Proposed Chick-Fil-A causing Camp Hill traffic concerns

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CAMP HILL, Pa. -- Could people living in Camp Hill, be getting a Chick-Fil-A restaurant? Some people are concerned with how it could affect traffic, which is already extremely congested in the area.

Known as the home of the original chicken sandwich, people hope the proposed Chick-Fil-A finds a new home.

“We do not need a Chick-Fil-A,” Brett Miller, a resident, said. “Honestly what the Borough should have been doing, is they should have been advocating for our downtown businesses who have restaurants."

The proposed restaurant would be built along Route 15 at the intersection of Chestnut and 32nd Streets. The 1.4 acres was re-zoned to commercial, and five houses would be torn down. But Miller said there are bigger issues.

“It is a walking community, a walking school district, and this is a direct route,” Miller. “We have children that go across this 32nd street, every single day, twice a day. We have a crossing guard here because it is so dangerous already.”

The borough manager said everything is still in the works, and that it's too premature to talk about anything. For police, their only concern is safety and heavy traffic.

“Do we want it? Not want it?” Camp Hill Police Chief Steve Margeson, said. “Whatever goes in there or any other development especially along a busy state highway like that, we certainly want it to be done in a safe and methodical manner.”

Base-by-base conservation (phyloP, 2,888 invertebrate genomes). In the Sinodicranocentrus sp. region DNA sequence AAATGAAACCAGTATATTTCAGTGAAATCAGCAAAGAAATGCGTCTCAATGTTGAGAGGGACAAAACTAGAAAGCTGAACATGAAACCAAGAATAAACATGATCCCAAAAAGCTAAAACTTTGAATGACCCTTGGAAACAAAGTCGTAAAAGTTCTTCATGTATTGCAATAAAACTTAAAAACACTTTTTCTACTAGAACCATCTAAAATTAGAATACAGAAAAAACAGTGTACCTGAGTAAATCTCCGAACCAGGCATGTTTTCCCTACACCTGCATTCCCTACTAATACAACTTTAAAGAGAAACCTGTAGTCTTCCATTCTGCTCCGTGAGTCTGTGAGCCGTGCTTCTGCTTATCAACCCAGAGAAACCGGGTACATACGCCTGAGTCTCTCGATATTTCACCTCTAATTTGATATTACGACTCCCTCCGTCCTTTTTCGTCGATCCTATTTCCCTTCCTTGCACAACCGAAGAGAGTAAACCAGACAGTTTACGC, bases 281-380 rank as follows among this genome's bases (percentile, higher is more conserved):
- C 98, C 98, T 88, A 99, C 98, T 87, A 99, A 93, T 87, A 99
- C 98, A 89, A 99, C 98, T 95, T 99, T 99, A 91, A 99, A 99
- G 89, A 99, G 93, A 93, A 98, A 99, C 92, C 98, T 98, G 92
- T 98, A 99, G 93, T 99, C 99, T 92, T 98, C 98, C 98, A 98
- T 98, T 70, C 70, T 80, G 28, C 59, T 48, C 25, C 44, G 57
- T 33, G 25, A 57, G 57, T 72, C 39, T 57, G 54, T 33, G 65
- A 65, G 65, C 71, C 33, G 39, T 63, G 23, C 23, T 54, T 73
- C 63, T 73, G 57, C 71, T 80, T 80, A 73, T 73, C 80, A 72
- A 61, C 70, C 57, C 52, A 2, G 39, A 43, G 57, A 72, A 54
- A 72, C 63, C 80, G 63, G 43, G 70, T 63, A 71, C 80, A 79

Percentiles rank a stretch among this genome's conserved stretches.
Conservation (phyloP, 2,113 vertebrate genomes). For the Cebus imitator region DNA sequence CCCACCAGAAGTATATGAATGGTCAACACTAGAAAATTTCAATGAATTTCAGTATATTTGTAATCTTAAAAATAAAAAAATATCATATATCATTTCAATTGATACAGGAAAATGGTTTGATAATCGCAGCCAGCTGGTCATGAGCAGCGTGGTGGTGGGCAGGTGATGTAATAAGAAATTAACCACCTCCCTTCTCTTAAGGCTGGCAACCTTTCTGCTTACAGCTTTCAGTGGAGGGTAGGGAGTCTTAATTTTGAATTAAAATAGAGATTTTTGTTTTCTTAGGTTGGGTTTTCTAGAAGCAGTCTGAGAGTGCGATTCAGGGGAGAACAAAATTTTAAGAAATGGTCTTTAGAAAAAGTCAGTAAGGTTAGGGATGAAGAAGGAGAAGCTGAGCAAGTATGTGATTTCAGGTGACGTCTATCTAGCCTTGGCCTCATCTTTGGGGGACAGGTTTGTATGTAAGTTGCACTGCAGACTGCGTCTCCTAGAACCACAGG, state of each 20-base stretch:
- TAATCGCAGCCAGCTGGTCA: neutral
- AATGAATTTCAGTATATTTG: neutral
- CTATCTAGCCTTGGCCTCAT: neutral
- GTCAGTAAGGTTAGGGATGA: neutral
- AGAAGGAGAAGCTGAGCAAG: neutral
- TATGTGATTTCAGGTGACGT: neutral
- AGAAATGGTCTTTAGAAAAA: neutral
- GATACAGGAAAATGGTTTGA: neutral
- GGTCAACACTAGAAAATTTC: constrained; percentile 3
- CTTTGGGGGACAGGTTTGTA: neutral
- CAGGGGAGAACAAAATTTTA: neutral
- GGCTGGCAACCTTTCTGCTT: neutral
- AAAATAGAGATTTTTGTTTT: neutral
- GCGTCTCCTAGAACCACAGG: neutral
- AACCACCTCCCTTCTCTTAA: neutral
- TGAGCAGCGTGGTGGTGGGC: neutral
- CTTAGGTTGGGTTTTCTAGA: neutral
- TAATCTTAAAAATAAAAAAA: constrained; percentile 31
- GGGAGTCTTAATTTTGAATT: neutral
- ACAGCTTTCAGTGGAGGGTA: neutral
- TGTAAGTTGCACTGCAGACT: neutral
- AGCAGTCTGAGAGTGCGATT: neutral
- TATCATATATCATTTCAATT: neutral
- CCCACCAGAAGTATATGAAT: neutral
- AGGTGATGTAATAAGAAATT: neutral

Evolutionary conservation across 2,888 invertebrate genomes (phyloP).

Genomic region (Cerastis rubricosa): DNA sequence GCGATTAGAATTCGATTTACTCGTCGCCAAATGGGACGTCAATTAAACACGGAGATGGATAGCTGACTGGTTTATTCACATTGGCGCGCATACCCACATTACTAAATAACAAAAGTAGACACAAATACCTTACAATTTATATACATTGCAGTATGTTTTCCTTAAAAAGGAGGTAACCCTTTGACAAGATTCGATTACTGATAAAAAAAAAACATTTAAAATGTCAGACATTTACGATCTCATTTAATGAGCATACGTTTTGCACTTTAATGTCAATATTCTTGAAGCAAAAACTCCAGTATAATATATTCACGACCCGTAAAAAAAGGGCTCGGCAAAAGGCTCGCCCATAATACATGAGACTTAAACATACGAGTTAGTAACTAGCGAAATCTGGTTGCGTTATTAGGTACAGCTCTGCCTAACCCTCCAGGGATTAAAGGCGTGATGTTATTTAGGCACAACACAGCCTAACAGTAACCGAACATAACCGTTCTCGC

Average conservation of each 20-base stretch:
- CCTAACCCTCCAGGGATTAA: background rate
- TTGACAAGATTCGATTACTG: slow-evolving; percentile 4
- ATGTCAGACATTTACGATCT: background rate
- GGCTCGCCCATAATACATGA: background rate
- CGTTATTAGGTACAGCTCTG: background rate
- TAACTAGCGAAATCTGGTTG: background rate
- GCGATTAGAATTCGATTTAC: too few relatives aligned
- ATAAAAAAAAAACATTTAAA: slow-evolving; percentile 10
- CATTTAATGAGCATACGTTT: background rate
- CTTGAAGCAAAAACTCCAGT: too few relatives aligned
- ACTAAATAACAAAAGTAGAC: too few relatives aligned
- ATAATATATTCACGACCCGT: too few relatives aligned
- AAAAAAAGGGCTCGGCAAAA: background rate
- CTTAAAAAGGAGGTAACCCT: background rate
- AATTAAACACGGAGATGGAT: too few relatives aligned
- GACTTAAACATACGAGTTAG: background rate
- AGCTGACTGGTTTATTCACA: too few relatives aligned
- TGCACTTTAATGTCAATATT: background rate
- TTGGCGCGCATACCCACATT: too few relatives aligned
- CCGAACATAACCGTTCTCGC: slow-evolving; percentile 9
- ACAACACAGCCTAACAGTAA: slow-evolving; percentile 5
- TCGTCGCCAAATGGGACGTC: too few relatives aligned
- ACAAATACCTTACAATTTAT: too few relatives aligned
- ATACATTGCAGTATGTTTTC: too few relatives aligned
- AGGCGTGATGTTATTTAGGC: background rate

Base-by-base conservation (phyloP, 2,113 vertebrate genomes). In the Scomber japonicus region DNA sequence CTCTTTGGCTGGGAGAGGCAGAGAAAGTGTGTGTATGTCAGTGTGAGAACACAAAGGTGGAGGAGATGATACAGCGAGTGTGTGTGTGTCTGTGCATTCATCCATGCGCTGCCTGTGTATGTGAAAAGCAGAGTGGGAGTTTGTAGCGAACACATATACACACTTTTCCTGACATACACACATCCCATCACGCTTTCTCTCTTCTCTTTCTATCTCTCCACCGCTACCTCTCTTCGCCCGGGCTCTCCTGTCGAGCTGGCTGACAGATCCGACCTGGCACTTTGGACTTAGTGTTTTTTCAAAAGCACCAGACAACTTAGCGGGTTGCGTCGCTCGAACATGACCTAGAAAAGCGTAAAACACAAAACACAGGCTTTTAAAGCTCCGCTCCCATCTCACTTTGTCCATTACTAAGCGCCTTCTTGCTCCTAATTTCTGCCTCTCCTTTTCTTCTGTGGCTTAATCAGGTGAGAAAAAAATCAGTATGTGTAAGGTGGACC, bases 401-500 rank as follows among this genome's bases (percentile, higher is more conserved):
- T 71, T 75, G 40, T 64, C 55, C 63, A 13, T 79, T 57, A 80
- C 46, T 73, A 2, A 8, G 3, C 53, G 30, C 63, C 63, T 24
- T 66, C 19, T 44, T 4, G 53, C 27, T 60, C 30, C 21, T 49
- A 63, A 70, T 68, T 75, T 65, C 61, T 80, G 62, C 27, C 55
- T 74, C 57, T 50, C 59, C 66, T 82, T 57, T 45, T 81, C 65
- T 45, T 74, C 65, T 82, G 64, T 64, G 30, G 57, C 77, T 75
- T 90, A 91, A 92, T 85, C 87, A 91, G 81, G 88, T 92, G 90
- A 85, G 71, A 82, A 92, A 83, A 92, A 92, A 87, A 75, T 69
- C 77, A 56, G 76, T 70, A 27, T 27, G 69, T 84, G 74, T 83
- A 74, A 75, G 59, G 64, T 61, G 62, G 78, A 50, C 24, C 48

PennDOT said they wont approve an entrance or exit on 32nd Street because it’s already congested. What about changing the flow of traffic?

“We can’t even do a right turn lane out here,” Fritzi Schreffler, PennDOT spokesperson, said. “There is no room to do that. There’s a box culvert there I think people don’t actually realize there’s actually a little stream that runs underneath the 32nd Street. So there is an awful amount of work that would have to be done. Right now we just don’t have the room to do that and it’s not a priority for us.”

The land development plan has already been submitted to the borough. The planning commission will look at it next week but they don’t have to make a decision to approve, deny, or request an extension of the plans for the next 90 days.

“If everything stays the way it is currently with the signal system, I foresee significant congestion both on 32nd Street and on Chestnut and Trindle from people trying to use this light,” Schreffler said.

“I shutter to think, what life will be like in Camp Hill borough,” Miler said. “This is not what I envisioned when I moved to this town, and it’s not what I think of when I think small town.”

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